##  [46] rbind                        rename_with                  rename                      
##  [49] right_join                   rowwise                      sample_frac                 
##  [52] sample_n                     select                       semi_join                   
##  [55] separate_rows                separate                     show                        
##  [58] slice                        slotsFromS3                  spread                      
##  [61] st_agr                       st_agr<-                     st_area                     
##  [64] st_as_s2                     st_as_sf                     st_as_sfc                   
##  [67] st_bbox                      st_boundary                  st_break_antimeridian       
##  [70] st_buffer                    st_cast                      st_centroid                 
##  [73] st_collection_extract        st_concave_hull              st_convex_hull              
##  [76] st_coordinates               st_crop                      st_crs                      
##  [79] st_crs<-                     st_difference                st_drop_geometry            
##  [82] st_filter                    st_geometry                  st_geometry<-               
##  [85] st_inscribed_circle          st_interpolate_aw            st_intersection             
##  [88] st_intersects                st_is_valid                  st_is                       
##  [91] st_join                      st_line_merge                st_m_range                  
##  [94] st_make_valid                st_minimum_rotated_rectangle st_nearest_points           
##  [97] st_node                      st_normalize                 st_point_on_surface         
## [100] st_polygonize                st_precision                 st_reverse                  
## [103] st_sample                    st_segmentize                st_set_precision            
## [106] st_shift_longitude           st_simplify                  st_snap                     
## [109] st_sym_difference            st_transform                 st_triangulate_constrained  
## [112] st_triangulate               st_union                     st_voronoi                  
## [115] st_wrap_dateline             st_write                     st_z_range                  
## [118] st_zm                        summarise                    svc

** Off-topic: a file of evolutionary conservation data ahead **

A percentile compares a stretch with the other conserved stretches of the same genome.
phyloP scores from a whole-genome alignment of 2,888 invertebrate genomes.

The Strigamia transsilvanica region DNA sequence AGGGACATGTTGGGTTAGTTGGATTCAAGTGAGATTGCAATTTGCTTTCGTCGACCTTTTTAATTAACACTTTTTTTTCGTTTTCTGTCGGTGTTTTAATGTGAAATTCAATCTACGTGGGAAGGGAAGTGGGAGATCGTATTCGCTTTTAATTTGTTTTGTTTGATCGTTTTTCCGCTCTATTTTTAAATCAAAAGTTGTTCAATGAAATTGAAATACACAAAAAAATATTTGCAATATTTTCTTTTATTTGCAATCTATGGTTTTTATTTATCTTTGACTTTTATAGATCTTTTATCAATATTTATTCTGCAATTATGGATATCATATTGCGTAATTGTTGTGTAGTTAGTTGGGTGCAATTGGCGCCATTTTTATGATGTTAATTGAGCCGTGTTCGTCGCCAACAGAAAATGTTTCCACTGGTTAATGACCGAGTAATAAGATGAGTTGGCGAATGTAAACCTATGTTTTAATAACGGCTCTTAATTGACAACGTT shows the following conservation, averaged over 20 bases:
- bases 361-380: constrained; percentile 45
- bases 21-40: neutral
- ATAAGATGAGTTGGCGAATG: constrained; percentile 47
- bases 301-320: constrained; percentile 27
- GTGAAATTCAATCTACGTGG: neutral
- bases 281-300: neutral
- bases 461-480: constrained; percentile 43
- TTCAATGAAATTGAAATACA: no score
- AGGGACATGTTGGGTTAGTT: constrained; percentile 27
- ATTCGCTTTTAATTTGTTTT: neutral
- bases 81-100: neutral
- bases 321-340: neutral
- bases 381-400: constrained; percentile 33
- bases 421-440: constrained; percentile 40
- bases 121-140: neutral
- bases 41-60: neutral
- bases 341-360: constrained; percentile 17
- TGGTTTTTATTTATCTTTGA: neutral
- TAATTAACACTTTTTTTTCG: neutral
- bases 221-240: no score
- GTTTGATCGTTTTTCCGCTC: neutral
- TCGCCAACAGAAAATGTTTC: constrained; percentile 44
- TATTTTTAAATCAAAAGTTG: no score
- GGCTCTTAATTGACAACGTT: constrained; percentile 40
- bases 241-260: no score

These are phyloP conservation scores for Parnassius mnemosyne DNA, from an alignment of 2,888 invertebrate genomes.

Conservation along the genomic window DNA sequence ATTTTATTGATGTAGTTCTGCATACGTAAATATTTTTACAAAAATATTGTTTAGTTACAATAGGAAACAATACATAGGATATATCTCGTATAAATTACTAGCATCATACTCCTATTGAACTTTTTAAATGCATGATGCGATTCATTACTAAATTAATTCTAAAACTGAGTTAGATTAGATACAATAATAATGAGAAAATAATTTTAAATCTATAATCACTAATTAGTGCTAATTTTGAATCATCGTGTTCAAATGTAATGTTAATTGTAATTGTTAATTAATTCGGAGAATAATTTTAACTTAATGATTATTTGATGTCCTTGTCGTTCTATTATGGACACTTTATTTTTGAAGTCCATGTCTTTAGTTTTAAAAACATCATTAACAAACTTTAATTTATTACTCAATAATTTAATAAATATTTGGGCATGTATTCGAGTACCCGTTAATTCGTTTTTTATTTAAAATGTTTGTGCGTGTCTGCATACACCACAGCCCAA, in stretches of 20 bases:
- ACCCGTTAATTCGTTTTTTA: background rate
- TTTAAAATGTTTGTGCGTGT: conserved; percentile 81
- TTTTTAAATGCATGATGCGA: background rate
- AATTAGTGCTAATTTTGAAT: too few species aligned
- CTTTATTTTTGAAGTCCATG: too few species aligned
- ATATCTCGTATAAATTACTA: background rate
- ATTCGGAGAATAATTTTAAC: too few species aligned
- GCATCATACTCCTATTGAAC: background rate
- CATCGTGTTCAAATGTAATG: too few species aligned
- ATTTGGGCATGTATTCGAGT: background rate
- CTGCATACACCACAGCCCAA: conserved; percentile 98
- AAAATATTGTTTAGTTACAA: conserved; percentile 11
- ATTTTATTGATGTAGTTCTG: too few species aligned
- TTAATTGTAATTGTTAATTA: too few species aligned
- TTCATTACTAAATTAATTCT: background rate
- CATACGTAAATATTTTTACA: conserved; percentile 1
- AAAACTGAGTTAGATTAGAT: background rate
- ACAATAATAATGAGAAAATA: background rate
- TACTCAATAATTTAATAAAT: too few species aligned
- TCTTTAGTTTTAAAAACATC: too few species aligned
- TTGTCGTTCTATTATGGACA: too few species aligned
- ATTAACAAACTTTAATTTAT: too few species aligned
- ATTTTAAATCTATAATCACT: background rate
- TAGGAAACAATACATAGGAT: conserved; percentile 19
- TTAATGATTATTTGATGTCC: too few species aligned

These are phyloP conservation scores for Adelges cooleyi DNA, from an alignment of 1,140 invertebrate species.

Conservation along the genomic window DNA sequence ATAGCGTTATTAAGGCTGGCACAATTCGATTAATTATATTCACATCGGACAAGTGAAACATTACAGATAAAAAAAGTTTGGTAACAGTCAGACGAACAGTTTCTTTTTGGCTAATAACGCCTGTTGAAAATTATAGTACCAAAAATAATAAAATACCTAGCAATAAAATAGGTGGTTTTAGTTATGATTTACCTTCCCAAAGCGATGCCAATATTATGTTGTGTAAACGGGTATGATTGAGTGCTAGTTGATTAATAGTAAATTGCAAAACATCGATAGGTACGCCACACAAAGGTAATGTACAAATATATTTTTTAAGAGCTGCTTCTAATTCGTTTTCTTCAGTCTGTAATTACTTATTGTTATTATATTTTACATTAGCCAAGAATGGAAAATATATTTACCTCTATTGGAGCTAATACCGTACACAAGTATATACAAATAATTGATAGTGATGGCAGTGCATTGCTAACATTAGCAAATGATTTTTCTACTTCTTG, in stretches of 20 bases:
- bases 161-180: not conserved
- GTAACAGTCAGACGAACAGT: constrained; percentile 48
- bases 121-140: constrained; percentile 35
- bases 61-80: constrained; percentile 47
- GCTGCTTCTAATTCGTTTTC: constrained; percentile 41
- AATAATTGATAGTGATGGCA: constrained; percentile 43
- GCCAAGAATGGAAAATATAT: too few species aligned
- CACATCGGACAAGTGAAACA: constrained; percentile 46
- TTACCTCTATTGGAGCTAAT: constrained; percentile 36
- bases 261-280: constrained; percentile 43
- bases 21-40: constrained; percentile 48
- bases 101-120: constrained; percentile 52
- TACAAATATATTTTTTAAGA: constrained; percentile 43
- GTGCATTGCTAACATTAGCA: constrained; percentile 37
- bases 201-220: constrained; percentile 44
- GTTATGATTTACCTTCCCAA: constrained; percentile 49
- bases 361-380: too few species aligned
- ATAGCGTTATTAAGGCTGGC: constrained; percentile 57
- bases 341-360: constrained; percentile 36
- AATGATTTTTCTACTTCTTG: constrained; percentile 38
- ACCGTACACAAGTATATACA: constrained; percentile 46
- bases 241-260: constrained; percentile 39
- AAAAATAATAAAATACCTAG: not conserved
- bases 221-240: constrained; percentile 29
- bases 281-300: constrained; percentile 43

## [121] transform                    transmute                    ungroup                     
## [124] unite                        unnest                       vect                        
## see '?methods' for accessing help and source code

This doesn’t tell you how to use them though. To get help with a function in R just type “?” followed by the function name, e.g. ?st_read, and it’ll take you to the help page.

Of course, you don’t want to have to read every help page to find the function you want! Fortunately, here’s a “cheat sheet” that allows you to find the function you want relatively quickly (once you’re familiar with the syntax etc):

An R [_cheat sheet_ for library(sf)](https://github.com/rstudio/cheatsheets/blob/main/sf.pdf) by Ryan Garnett (page 1).

Figure 6.3: An R cheat sheet for library(sf) by Ryan Garnett (page 1).

An R [_cheat sheet_ for library(sf)](https://github.com/rstudio/cheatsheets/blob/main/sf.pdf) by Ryan Garnett (page 2).

Figure 6.4: An R cheat sheet for library(sf) by Ryan Garnett (page 2).

6.2.2 For raster data

By far the best package has been raster, maintained by Robert Hijmans (of WorldClim fame), and can do just about anything with rasters and interfaces with sp very nicely. Unfortunately, both raster and sp are being phased out as explained above. raster is currently being superseded by a new package called terra, also being developed by Hijmans.

“terra is very similar to the raster package; but terra is simpler, better, and faster” - Roger Bivand

I first developed this module using raster, because terra was still largely in development, so I have kept the demonstrations of raster for those who depend on them for now, but highly recommend you start using terra, because I’ll likely remove the raster material next year. It’s worth noting that raster and terra can handle vector data directly too, and that sometimes their integration with sf is a little clunky, but it does seem to get better all the time. Unfortunately, there’s no cheat sheet for terra or raster, but there’s a lot of documentation and tutorials here.

terra is also able to handle spatiotemporal arrays (raster and vector data cubes). Think of these as time-series of GIS data, like satellite archives, etc. Other powerful packages to watch in the spatiotemporal space are stars and gdalcubes.